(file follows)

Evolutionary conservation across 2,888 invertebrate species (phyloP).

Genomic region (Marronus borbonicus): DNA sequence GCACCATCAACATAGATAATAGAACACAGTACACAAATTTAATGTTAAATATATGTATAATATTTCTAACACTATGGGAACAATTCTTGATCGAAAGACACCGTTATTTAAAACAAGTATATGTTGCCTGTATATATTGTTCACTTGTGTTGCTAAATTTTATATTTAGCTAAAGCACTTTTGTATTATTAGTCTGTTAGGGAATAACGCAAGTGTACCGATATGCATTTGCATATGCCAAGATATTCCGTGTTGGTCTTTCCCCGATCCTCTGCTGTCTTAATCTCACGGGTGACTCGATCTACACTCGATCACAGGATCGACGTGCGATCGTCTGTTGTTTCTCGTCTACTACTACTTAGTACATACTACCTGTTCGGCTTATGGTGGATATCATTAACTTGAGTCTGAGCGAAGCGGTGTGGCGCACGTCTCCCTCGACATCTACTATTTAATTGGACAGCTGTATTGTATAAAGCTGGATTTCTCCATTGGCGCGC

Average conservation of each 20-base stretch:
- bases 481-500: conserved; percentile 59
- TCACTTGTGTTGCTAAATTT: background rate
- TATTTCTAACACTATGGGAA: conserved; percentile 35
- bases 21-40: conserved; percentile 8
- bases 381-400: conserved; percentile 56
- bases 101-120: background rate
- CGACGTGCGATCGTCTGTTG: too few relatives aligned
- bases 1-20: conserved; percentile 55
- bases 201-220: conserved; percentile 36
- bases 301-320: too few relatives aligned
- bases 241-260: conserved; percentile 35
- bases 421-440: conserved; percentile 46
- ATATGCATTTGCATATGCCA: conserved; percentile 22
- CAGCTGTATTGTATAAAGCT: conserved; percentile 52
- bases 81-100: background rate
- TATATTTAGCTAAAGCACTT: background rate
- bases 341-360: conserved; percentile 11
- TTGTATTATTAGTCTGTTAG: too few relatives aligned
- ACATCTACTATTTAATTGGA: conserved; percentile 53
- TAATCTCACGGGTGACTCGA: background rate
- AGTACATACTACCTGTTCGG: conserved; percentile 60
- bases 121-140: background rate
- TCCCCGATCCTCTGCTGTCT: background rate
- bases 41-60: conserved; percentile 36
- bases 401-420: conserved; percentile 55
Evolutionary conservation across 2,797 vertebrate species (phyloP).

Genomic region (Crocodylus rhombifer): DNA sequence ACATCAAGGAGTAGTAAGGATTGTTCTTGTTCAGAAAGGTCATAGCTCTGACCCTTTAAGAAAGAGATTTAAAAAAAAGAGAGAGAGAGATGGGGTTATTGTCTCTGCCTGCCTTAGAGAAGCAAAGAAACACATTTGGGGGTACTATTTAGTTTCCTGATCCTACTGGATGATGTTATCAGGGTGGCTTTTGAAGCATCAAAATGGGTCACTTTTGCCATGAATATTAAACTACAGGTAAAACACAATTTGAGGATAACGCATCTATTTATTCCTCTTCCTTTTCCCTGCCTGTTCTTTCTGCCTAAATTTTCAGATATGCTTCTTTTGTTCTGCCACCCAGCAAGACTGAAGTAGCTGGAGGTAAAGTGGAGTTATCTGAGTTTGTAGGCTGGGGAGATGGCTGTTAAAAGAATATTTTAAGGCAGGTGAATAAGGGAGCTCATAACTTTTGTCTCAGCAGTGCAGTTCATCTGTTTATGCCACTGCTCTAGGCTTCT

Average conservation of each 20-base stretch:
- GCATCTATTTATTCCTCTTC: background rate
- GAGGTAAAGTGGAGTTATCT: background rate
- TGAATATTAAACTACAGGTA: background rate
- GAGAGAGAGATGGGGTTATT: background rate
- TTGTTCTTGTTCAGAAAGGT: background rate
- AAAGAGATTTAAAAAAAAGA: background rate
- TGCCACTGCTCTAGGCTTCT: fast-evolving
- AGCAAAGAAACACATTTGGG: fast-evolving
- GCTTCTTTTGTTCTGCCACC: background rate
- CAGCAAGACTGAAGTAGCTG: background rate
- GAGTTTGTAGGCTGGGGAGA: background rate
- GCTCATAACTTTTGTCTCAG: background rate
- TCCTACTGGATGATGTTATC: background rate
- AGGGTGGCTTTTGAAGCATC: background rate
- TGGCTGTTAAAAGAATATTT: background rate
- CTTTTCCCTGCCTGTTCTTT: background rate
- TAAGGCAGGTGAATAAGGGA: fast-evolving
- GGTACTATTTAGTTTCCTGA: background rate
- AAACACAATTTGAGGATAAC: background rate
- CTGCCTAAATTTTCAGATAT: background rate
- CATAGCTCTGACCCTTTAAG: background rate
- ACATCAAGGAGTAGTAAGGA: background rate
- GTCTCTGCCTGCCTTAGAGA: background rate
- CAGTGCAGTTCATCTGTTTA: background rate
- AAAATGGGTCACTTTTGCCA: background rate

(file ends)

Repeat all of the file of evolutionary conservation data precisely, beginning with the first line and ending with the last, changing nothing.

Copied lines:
Evolutionary conservation across 2,888 invertebrate species (phyloP).

Genomic region (Marronus borbonicus): DNA sequence GCACCATCAACATAGATAATAGAACACAGTACACAAATTTAATGTTAAATATATGTATAATATTTCTAACACTATGGGAACAATTCTTGATCGAAAGACACCGTTATTTAAAACAAGTATATGTTGCCTGTATATATTGTTCACTTGTGTTGCTAAATTTTATATTTAGCTAAAGCACTTTTGTATTATTAGTCTGTTAGGGAATAACGCAAGTGTACCGATATGCATTTGCATATGCCAAGATATTCCGTGTTGGTCTTTCCCCGATCCTCTGCTGTCTTAATCTCACGGGTGACTCGATCTACACTCGATCACAGGATCGACGTGCGATCGTCTGTTGTTTCTCGTCTACTACTACTTAGTACATACTACCTGTTCGGCTTATGGTGGATATCATTAACTTGAGTCTGAGCGAAGCGGTGTGGCGCACGTCTCCCTCGACATCTACTATTTAATTGGACAGCTGTATTGTATAAAGCTGGATTTCTCCATTGGCGCGC

Average conservation of each 20-base stretch:
- bases 481-500: conserved; percentile 59
- TCACTTGTGTTGCTAAATTT: background rate
- TATTTCTAACACTATGGGAA: conserved; percentile 35
- bases 21-40: conserved; percentile 8
- bases 381-400: conserved; percentile 56
- bases 101-120: background rate
- CGACGTGCGATCGTCTGTTG: too few relatives aligned
- bases 1-20: conserved; percentile 55
- bases 201-220: conserved; percentile 36
- bases 301-320: too few relatives aligned
- bases 241-260: conserved; percentile 35
- bases 421-440: conserved; percentile 46
- ATATGCATTTGCATATGCCA: conserved; percentile 22
- CAGCTGTATTGTATAAAGCT: conserved; percentile 52
- bases 81-100: background rate
- TATATTTAGCTAAAGCACTT: background rate
- bases 341-360: conserved; percentile 11
- TTGTATTATTAGTCTGTTAG: too few relatives aligned
- ACATCTACTATTTAATTGGA: conserved; percentile 53
- TAATCTCACGGGTGACTCGA: background rate
- AGTACATACTACCTGTTCGG: conserved; percentile 60
- bases 121-140: background rate
- TCCCCGATCCTCTGCTGTCT: background rate
- bases 41-60: conserved; percentile 36
- bases 401-420: conserved; percentile 55
Evolutionary conservation across 2,797 vertebrate species (phyloP).

Genomic region (Crocodylus rhombifer): DNA sequence ACATCAAGGAGTAGTAAGGATTGTTCTTGTTCAGAAAGGTCATAGCTCTGACCCTTTAAGAAAGAGATTTAAAAAAAAGAGAGAGAGAGATGGGGTTATTGTCTCTGCCTGCCTTAGAGAAGCAAAGAAACACATTTGGGGGTACTATTTAGTTTCCTGATCCTACTGGATGATGTTATCAGGGTGGCTTTTGAAGCATCAAAATGGGTCACTTTTGCCATGAATATTAAACTACAGGTAAAACACAATTTGAGGATAACGCATCTATTTATTCCTCTTCCTTTTCCCTGCCTGTTCTTTCTGCCTAAATTTTCAGATATGCTTCTTTTGTTCTGCCACCCAGCAAGACTGAAGTAGCTGGAGGTAAAGTGGAGTTATCTGAGTTTGTAGGCTGGGGAGATGGCTGTTAAAAGAATATTTTAAGGCAGGTGAATAAGGGAGCTCATAACTTTTGTCTCAGCAGTGCAGTTCATCTGTTTATGCCACTGCTCTAGGCTTCT

Average conservation of each 20-base stretch:
- GCATCTATTTATTCCTCTTC: background rate
- GAGGTAAAGTGGAGTTATCT: background rate
- TGAATATTAAACTACAGGTA: background rate
- GAGAGAGAGATGGGGTTATT: background rate
- TTGTTCTTGTTCAGAAAGGT: background rate
- AAAGAGATTTAAAAAAAAGA: background rate
- TGCCACTGCTCTAGGCTTCT: fast-evolving
- AGCAAAGAAACACATTTGGG: fast-evolving
- GCTTCTTTTGTTCTGCCACC: background rate
- CAGCAAGACTGAAGTAGCTG: background rate
- GAGTTTGTAGGCTGGGGAGA: background rate
- GCTCATAACTTTTGTCTCAG: background rate
- TCCTACTGGATGATGTTATC: background rate
- AGGGTGGCTTTTGAAGCATC: background rate
- TGGCTGTTAAAAGAATATTT: background rate
- CTTTTCCCTGCCTGTTCTTT: background rate
- TAAGGCAGGTGAATAAGGGA: fast-evolving
- GGTACTATTTAGTTTCCTGA: background rate
- AAACACAATTTGAGGATAAC: background rate
- CTGCCTAAATTTTCAGATAT: background rate
- CATAGCTCTGACCCTTTAAG: background rate
- ACATCAAGGAGTAGTAAGGA: background rate
- GTCTCTGCCTGCCTTAGAGA: background rate
- CAGTGCAGTTCATCTGTTTA: background rate
- AAAATGGGTCACTTTTGCCA: background rate